Tracking down the trackers we need to help do some Loibor lion tracking!
As part of her PhD dissertation, Laly tracked lion spore (footprints) in order to estimate lion population numbers inside and outside of the National Park. Now, years after her original estimates, it is Dennis’s job to repeat her methods and obtain new estimates. One of the keys to Laly’s research was the use of Hadzabe trackers. The Hadzabe are a tribe found in North Central Tanzania (Lake Eyasi and Rift Valley areas). They are some of the few true hunter-gatherer societies left and, unfortunately, they are essentially being pushed out as Tanzania’s population continues to grow. They are incredible trackers and hunters, as well as have a unique language featuring clicks (similar to the !Kung in the Kalahari, but linguistically and genetically unrelated). Our goal for the weekend was to travel to Lake Eyasi and find the Hadzabe trackers Laly had worked with years ago and to bring them back to help Dennis with his research.
Fortunately, Laly and Buddy have friends who own a beautiful campsite on the shore of Lake Eyasi, which is where we stayed. It was a tropical paradise on the edge of the Lake…which currently happens to be dry, making for a very interesting juxtaposition. Kaounda, a Hadzabe, works at the camp, and he was our link to the trackers in the bush. Our first morning, Kaounda took us to the home of Saitoti, one of the trackers that had helped Laly. As Laly and Buddy caught up with their old friends, Sam, Dennis, and I were taught how to make fire and shoot bows and arrows by the younger guys. I have never seen someone make fire so quickly – and only using two sticks! I could only do it with Kaounda’s help. The Hadzabe do not like to be inside, and the ones we visited lived in a little grove of trees.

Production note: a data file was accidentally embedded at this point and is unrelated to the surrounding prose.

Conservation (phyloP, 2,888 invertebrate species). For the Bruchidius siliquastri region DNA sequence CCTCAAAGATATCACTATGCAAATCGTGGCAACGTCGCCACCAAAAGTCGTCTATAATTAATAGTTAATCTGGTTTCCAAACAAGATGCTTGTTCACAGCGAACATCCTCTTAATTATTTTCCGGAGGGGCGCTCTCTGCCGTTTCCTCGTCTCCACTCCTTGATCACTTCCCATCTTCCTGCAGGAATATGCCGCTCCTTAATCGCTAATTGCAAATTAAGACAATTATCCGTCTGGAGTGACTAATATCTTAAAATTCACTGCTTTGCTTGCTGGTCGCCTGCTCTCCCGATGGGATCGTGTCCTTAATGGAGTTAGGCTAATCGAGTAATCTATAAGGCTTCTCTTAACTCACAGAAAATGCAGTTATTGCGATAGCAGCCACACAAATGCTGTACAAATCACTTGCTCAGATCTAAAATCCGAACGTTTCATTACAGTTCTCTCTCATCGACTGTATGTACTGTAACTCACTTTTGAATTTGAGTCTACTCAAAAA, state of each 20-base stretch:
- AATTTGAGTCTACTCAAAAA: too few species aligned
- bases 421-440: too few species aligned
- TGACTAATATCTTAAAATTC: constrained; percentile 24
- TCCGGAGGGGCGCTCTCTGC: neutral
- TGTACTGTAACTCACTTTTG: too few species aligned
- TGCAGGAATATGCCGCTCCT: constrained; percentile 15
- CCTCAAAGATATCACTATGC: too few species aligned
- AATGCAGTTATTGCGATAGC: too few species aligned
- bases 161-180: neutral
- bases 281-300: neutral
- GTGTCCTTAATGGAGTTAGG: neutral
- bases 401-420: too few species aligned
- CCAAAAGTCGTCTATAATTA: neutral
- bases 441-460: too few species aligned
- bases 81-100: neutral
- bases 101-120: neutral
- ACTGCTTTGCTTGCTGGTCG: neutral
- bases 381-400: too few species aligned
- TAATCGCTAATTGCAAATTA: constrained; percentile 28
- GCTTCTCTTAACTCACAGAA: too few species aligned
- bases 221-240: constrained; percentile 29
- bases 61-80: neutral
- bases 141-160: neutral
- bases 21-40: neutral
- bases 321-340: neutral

We returned to camp with assurances that the Hadzabe wanted to come with us to Noloholo and that they would track down another one of Laly’s old trackers who was out hunting. We then spent the rest of the day relaxing (closest thing to a vacation we will get this summer). In the evening, we went fossil hunting in Lake Eyasi. Several years ago, hominid remains were found in the Lake, dating back to about 125,000 years ago. There were tons of pieces of fossilized bone, and some of the kids found fossilized teeth. Each year when the Lake fills again, the fossils and stones are tumbled around, so you never know what you will find! No hominids for us, but I did find a pretty cool fossilized tibia and tortoise scute!
The next day, we picked up three Hadzabe – two elders that Laly had previously worked with, and a younger one that they will train. First we had to stop and pick them up some warmer clothes (see picture), as it is far colder at Noloholo than at Lake Eyasi. As we got close to camp, we began seeing far more animals, which was very exciting for them. There are very few animals left where they live, but their ancestors grew up on lands that once looked much like Loibor Siret. It didn’t take long for them to get used to seeing tracks again, as they pointed out lion and hyena tracks on the way home. They also have a deep desire to hunt EVERY animal that we have seen so far – Laly jokes that she will have to take away their bows to ensure that they don’t start taking animals out. We now have them happily situated in a little grove in camp, and they have already been out to get in the habit of tracking again three times.
So now, in camp, we have people speaking English, Swahili, Maasai, and Hadzabe – it’s starting to get tricky! We are really glad to have the Hadzabe here; it is not every day that you get to hang out with true hunter-gatherers, and I know that there is a lot we can learn from them before we leave. Already, yesterday Dennis and the Hadzabes (sounds like a band name!) tracked and found a female lion – odds are looking up for Sam and I to have another lion encounter here!